There are several prominent themes running through the novel; politics, economics, social reform, and the clash between religion and ancient superstitions are all dealt with in some detail. For years Laxness searched for a sustaining religious and political ideology, and in Independent People, the restless energy generated by that search finds its first powerful outlet in his bitter attack on materialism. He holds the greed and the oppression inherent in the materialistic philosophy responsible for the sordidness and suffering that fills the lives of his countrymen in rural Iceland. In exposing the cruelties of rural conditions with all the merciless determination of the naturalist school, the author enraged many Icelanders—who resented having such a brutal picture of their emerging nation published abroad—and impressed liberals all over Europe and America. For all Laxness’s revolutionary vigor, hatred of power of and authority, scorn for bourgeois morality, and anger and grim satire, he still is able to express his artist’s love of beauty. Alongside scenes of coarseness and themes marked by their bitterness, Laxness displays throughout Independent People a great compassion and sensitivity, a capacity for tenderness and concern, and a burning devotion to the spirit of individualism and idealism.
The center of interest, however, is always the character Bjartur. At times, his seeming indifference is nothing more than an attempt to cope with life’s harshness. In the spring following Helgi’s disappearance, for example, Bjartur, looking for a lost ewe, finds the decayed body of a young boy, which no longer looks like a human being. Bjartur touches it once or twice with his stick, takes a good pinch of snuff, and leaves. Bjartur reveals, at times, that affection is possible in his life. Although he knows Asta is not his child, she is his favorite. He calls her his “little flower” and is horrified when he finds his fingers undoing the fastenings of her undergarment in the bed they share. He also has a poetic side, for he continually composes complicated verses and teaches the ancient poems of Iceland to Asta. However, poetry is the only fancy he allows himself; all else is harsh reality. To Bjartur, the sheep and the land are the most important things in the world, for after years of debt his only desire is to be considered an independent man. When he brings his bride, Rosa, to Summerhouses, he says that independence is the most important thing in life. He intends to maintain his independence. This is the great irony of the book, for his independence is false; he is completely at the mercy of his environment. His stubbornness and pride lead him to disaster when he refuses to take the advice of wiser men and falls into bankruptcy when he borrows money to build a “real” house, which he hopes will rival the bailiff’s mansion. Bjartur defies everything and everyone. He refuses to believe in either the Christian religion or in the ancient superstitions of the country. In a show of bravado, he defies the spirit of Gunnvor, the witch buried upon his land, who is supposed to have killed most of her children and to have drunk the blood of those who survived. Everyone else in the district adds a rock to her grave when they pass, but this Bjartur refuses to do. Instead, he purchases a headstone for her grave marked “To Gunnvor from Bjartur.” It is after this act of defiance that his financial troubles begin.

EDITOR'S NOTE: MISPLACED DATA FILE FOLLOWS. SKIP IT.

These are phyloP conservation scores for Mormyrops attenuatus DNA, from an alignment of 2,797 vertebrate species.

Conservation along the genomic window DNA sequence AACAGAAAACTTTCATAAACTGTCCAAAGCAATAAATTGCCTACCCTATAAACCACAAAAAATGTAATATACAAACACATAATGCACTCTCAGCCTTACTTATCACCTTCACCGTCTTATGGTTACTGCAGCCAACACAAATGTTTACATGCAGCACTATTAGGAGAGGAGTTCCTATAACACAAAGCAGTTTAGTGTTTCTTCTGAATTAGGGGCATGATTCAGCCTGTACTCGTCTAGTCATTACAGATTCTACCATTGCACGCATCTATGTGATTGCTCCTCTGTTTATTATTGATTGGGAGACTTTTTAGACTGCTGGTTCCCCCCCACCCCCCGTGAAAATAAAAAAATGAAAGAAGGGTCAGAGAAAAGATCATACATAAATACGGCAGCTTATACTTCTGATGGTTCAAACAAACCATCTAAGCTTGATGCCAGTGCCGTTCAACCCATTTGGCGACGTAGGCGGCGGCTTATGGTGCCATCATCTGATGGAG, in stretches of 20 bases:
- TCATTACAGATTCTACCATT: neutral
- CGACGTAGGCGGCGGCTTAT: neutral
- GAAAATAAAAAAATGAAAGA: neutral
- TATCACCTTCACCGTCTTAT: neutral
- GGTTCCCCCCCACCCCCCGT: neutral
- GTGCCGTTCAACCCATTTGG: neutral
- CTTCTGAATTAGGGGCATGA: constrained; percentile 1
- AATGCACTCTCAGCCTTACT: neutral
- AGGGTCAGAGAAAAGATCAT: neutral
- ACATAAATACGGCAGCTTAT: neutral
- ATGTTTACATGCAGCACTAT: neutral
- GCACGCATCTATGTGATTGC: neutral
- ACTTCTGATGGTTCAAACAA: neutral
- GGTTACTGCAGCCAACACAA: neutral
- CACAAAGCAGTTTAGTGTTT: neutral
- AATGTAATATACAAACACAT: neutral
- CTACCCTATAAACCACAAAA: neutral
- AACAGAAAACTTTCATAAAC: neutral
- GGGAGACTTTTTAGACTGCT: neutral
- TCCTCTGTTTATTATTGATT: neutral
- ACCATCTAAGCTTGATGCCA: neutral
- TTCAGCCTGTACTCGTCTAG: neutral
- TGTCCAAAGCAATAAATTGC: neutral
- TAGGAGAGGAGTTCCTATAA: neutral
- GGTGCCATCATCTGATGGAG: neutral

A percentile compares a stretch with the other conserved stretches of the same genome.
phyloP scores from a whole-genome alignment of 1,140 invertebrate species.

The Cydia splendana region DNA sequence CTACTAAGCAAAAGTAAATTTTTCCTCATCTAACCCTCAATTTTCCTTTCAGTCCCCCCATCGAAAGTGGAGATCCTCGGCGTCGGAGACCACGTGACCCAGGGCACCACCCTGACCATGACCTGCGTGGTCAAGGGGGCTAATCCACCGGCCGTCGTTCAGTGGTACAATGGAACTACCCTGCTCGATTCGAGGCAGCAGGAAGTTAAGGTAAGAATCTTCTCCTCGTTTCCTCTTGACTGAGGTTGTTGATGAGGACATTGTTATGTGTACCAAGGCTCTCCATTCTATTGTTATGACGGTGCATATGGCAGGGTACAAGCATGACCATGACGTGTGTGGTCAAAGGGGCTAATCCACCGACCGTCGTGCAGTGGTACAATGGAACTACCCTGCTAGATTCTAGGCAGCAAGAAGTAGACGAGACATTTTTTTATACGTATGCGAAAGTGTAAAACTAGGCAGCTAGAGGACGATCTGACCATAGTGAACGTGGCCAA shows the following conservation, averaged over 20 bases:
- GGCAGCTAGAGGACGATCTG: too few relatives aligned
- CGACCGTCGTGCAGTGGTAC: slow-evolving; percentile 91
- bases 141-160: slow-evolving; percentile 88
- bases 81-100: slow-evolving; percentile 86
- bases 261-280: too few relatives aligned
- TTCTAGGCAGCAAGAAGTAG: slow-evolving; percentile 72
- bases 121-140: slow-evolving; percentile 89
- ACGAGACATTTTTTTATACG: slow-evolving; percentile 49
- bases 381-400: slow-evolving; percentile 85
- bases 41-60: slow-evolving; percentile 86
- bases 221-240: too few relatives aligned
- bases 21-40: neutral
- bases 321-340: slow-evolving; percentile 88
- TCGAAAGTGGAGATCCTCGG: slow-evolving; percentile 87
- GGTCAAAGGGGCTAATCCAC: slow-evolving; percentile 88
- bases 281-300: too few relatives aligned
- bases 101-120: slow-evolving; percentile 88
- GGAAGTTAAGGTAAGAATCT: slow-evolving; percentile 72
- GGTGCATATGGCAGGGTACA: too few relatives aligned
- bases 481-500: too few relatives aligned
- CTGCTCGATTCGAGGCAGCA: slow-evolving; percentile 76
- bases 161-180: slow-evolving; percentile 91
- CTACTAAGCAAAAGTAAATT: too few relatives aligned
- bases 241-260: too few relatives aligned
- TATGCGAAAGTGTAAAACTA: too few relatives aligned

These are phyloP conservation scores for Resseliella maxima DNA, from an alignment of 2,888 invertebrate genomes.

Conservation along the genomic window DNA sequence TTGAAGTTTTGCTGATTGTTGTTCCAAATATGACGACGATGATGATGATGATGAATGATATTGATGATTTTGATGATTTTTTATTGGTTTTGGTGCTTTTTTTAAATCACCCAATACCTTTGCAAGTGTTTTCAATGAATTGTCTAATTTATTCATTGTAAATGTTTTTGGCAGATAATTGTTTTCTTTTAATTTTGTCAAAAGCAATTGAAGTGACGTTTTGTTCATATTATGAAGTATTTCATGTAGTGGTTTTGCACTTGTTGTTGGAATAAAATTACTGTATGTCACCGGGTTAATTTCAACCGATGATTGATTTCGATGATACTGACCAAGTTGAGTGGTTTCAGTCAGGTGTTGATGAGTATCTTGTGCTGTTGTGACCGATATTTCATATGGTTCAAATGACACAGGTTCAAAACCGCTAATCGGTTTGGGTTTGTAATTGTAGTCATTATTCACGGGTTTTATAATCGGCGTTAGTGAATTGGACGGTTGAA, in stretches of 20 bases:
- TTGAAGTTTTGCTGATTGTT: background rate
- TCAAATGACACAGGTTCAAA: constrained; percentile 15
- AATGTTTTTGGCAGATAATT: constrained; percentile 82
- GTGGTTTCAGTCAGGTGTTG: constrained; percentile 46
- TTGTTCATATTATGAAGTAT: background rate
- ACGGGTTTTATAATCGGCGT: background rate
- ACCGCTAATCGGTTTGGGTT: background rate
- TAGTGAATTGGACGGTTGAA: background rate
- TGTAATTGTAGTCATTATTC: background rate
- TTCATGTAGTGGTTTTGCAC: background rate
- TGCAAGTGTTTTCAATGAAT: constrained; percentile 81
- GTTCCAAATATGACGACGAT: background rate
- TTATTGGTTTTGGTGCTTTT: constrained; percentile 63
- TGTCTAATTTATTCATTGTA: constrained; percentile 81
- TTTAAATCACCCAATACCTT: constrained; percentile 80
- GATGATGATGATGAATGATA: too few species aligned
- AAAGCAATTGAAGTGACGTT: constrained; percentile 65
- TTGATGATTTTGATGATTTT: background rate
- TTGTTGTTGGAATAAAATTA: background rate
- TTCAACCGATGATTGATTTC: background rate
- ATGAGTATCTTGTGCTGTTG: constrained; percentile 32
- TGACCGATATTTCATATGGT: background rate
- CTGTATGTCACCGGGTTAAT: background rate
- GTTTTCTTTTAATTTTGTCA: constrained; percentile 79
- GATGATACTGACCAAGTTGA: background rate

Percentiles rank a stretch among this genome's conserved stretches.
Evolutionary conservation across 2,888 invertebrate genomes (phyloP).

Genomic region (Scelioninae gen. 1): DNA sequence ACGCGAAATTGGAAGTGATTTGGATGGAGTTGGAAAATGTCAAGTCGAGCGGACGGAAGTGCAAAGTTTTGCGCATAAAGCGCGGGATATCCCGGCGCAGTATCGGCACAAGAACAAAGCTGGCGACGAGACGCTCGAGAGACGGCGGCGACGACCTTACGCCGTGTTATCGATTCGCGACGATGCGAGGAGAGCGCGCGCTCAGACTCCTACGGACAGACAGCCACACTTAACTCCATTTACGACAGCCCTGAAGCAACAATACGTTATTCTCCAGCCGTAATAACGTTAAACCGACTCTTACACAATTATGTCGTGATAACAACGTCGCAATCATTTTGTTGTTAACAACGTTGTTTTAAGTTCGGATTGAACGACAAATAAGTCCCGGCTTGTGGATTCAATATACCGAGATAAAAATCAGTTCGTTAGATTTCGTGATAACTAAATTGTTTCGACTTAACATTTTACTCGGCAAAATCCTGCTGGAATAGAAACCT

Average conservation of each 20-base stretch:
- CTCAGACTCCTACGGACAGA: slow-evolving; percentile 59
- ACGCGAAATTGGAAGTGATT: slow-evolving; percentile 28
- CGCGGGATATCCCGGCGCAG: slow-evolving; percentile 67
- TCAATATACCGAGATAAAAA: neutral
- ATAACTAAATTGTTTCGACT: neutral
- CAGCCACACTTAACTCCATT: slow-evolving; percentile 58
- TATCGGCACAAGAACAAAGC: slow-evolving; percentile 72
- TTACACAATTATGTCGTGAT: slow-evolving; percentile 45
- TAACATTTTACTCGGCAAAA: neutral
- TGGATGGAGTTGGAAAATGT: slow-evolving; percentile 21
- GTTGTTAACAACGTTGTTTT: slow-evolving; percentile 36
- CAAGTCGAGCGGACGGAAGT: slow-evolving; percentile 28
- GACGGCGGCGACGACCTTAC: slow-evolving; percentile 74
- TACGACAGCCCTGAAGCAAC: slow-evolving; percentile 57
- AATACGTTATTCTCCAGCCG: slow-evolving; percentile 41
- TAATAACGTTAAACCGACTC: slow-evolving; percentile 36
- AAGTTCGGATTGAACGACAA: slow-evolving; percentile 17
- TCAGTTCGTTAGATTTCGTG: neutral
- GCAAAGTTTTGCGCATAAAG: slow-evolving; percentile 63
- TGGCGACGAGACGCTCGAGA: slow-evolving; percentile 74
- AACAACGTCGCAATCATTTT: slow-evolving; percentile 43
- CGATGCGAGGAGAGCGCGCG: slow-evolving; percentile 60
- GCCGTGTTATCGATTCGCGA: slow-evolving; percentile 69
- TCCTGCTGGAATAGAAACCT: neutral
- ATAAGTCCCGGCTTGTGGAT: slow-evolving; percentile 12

Laxness was reared in the country and is able to give an intimate picture of the starkness of Icelandic life on the frontier. This great attention to detail makes the book approach epic proportions. There are, however, some flaws in the author’s style. He often makes authorial intrusions, commenting upon politics, economics, or human nature. The style is also uneven. At times, it is smooth and poetic, but at others it is extremely awkward. On the whole, however, the book is valuable as a social document and as the story of Bjartur, the independent man who, struggling against impossible odds, is never defeated psychologically, even when he loses all he has worked so hard for. Without remorse, he plans to begin again at the wretched, abandoned croft of his mother-in-law.